A recent newspaper article brought home once again the extraordinary reality of industrialized food production – and lengths that some in the US food and farming industry will go to in the pursuit of "efficiency." This time, it was an article in the LA Times about the currently legal practice of feeding US cattle so-called "poultry litter." An unlikely sounding cattle feed, poultry litter is actually made up of industrial chicken feces, spilled chicken feed, feathers and other poultry waste collected from the floors of factory farms across the US. The Food and Drug Administration (FDA) – which is responsible for protecting public health and is at the center of this current situation for continuing to permit poultry litter as a feedstuff – estimates that US farmers currently feed between one and two million tons of poultry litter to their cattle each year.
As Program Director for Animal Welfare Approved, a free third-party food label that certifies family farms raising their animals outdoors using high-welfare practices, I generally sit out ballot box battles over farm animal welfare. Our efforts at Animal Welfare Approved focus on supporting sustainable family farms, high-welfare production and consumer education. So the fact that I’m going to ask Ohioans to vote against Issue 2 this coming Tuesday will seem unusual to those who know me and my organization. But the case is clear. Our farmers are telling me that Issue 2 is not what it seems and attention should be paid. The basic problem with Issue 2 is summed up by Animal Welfare Approved farmer Dennis Adams of Cota Farms in Cardington. He says: “Issue 2 is not about farm animals, it’s about control. The measure is a fake, a sham.”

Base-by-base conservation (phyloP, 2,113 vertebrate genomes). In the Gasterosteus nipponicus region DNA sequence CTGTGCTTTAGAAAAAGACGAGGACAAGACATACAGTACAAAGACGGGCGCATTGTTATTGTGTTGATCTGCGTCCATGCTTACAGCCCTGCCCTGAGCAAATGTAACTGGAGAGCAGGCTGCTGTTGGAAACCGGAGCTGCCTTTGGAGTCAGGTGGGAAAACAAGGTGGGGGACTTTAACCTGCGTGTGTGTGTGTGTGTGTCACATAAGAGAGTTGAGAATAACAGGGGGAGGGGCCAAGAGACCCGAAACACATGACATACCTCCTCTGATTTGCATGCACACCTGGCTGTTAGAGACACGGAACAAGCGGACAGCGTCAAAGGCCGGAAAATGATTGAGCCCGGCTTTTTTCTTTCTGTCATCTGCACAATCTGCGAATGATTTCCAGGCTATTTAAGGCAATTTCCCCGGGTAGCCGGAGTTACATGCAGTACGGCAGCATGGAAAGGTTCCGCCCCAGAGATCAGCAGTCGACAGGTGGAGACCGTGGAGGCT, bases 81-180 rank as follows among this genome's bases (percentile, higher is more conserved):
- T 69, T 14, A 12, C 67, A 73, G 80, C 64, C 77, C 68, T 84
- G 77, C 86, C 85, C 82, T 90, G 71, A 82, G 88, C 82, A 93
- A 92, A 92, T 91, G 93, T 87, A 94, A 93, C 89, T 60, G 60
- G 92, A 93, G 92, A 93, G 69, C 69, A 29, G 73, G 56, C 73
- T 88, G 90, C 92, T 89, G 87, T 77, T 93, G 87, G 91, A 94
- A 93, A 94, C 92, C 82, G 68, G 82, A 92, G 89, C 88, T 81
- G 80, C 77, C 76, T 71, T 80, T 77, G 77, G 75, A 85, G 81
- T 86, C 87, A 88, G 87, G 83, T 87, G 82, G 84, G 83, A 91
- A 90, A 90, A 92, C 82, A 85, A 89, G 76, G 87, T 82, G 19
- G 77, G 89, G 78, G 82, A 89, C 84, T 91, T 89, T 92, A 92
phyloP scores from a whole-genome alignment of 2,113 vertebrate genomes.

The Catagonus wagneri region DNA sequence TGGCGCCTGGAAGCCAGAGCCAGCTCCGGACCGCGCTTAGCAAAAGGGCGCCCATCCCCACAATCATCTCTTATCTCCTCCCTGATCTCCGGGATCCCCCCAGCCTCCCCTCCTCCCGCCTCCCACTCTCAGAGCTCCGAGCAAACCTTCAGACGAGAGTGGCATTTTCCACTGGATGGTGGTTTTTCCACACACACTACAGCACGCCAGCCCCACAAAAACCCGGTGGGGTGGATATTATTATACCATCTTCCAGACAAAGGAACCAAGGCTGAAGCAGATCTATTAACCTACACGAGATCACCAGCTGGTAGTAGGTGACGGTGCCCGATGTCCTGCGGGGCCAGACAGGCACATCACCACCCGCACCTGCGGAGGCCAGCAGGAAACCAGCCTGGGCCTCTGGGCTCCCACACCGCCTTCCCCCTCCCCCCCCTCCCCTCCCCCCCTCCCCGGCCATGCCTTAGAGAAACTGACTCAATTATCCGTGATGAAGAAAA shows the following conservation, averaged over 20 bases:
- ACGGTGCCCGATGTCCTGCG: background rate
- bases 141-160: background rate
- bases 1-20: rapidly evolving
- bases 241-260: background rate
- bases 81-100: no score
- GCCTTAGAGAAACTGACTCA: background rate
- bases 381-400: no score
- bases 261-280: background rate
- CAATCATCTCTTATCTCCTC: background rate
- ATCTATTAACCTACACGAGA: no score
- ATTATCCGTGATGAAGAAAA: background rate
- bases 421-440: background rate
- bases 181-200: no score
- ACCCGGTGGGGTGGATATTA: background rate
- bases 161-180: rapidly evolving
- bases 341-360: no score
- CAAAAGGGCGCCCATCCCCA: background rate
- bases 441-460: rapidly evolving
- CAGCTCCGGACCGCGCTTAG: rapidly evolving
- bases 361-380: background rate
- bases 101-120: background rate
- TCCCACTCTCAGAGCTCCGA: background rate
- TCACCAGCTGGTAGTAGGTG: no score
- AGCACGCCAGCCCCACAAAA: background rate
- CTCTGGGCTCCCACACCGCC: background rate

Asheville, NC Citizen-Times, October 27, 2009--The rural American landscape has changed in a way that can now imperil human health. In the name of efficiency, industrial farms have uprooted the family farm and the numerous jobs that go with it. Today the meat, milk and eggs on the average American’s table travel to supermarkets from places that more closely resemble factories than farms. On these industrialized operations, animals are confined indoors, in numbers far exceeding their natural social groups. They are forced to eat, drink, and in many cases stand in their own feces. These stressful conditions incubate and cause many diseases.
The first Vermont dairy recently passed its state certification to legally sell up to 40 gallons of raw milk per day. The certification is being given in two tiers—Tier 1 farms are only allowed to sell up to 50 quarts of milk per day and they do not have to be inspected or have their milk tested. Farms that wish to sell 40 gallons or more must be Tier 2 certified and both inspection and twice monthly milk testing is required. You may want to read the full list of legal requirements under Vermont’s Legislative Act 62 and as outlined in Rural Vermont’s Raw Milk Sellers Guide .
Animal Welfare Approved is pleased to announce that Eden Earthworks in Mountain View, Hawaii Lowline Cattle Company in Honoka’a, and Kauai Kunana Dairy on Kauai’s North Shore, have recently been awarded the Animal Welfare Approved seal for high-welfare animal husbandry. According to Animal Welfare Approved Program Director Andrew Gunther, “Hawaiians, like their mainland counterparts, are interested in purchasing locally produced farm products from sustainable, humane farms. Being able to find these products is especially important in a state where an estimated 85 percent of the food is imported. We are excited to be a part of the effort to grow Hawaii’s farming community and to make sure Hawaiians can purchase products that align with their values.”